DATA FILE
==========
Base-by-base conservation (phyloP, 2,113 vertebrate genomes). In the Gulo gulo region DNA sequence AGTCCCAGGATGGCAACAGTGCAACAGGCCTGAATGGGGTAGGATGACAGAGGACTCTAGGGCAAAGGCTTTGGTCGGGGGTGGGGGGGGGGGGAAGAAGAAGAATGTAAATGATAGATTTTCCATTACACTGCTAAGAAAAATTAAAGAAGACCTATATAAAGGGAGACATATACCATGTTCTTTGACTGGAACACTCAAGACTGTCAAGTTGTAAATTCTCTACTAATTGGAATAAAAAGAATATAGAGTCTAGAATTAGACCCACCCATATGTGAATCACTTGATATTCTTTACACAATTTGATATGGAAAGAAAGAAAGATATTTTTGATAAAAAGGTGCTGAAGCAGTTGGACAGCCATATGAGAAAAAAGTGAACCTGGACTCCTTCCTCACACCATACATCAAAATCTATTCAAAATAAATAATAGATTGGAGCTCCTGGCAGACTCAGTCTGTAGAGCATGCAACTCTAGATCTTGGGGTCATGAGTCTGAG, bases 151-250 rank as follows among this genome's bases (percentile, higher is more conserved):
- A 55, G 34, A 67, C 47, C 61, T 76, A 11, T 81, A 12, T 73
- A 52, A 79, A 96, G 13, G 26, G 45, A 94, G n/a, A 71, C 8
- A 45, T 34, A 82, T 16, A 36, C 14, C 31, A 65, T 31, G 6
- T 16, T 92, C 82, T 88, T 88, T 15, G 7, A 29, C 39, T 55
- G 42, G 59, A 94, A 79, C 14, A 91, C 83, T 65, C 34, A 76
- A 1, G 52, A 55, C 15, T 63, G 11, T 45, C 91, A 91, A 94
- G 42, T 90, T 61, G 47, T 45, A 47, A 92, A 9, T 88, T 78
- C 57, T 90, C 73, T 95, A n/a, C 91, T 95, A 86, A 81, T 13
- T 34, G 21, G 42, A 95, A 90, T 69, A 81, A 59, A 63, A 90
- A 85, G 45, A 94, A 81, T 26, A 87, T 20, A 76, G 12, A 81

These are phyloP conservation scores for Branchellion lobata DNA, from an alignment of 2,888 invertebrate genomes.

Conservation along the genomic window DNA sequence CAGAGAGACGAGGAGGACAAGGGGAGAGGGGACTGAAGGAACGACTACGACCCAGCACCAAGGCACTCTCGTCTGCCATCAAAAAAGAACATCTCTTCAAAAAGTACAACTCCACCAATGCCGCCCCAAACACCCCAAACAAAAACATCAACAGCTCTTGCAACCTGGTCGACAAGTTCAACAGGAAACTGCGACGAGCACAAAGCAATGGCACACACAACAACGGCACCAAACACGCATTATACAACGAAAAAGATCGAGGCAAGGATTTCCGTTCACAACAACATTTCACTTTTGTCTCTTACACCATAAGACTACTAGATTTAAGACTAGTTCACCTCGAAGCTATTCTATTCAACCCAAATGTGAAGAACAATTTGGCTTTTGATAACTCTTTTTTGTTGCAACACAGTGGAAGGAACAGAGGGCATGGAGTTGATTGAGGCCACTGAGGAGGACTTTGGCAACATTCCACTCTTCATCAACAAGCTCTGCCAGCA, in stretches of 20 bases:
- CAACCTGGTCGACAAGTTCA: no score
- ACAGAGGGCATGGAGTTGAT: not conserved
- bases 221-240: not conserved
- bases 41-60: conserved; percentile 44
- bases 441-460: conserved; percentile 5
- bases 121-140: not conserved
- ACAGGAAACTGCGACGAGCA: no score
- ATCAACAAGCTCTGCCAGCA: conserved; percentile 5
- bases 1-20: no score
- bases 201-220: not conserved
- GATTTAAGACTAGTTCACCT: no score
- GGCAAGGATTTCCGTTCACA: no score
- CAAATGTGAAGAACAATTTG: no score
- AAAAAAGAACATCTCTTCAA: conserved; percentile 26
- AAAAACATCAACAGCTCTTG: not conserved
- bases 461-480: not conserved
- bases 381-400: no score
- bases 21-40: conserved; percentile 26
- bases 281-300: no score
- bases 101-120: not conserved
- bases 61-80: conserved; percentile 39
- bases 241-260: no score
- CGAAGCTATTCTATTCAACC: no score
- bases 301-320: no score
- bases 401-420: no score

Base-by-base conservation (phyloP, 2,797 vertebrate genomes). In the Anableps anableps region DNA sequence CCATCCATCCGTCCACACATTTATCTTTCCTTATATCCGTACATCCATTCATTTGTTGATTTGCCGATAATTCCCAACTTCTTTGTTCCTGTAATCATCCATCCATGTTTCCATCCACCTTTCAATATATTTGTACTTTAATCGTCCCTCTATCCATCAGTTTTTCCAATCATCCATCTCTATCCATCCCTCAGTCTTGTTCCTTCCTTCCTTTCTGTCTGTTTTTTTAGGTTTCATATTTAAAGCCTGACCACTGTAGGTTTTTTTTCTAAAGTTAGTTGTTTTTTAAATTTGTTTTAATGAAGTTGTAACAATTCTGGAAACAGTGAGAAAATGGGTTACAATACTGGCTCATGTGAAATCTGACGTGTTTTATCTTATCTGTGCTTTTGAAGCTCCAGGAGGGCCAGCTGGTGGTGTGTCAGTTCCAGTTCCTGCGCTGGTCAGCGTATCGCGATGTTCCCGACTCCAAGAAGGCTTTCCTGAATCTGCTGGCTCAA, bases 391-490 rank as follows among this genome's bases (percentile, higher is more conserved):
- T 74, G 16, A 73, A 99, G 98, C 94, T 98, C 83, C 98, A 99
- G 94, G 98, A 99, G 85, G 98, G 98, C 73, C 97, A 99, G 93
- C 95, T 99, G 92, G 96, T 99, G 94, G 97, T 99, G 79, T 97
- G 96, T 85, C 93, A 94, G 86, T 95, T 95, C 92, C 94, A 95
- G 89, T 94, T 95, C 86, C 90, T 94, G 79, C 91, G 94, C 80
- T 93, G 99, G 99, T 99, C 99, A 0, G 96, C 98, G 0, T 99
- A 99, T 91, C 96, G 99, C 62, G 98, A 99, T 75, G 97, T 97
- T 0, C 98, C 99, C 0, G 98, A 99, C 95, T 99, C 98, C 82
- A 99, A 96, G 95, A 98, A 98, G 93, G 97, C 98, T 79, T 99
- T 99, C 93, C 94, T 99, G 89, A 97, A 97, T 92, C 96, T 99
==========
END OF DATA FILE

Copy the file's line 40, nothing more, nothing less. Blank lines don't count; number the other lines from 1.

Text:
- T 74, G 16, A 73, A 99, G 98, C 94, T 98, C 83, C 98, A 99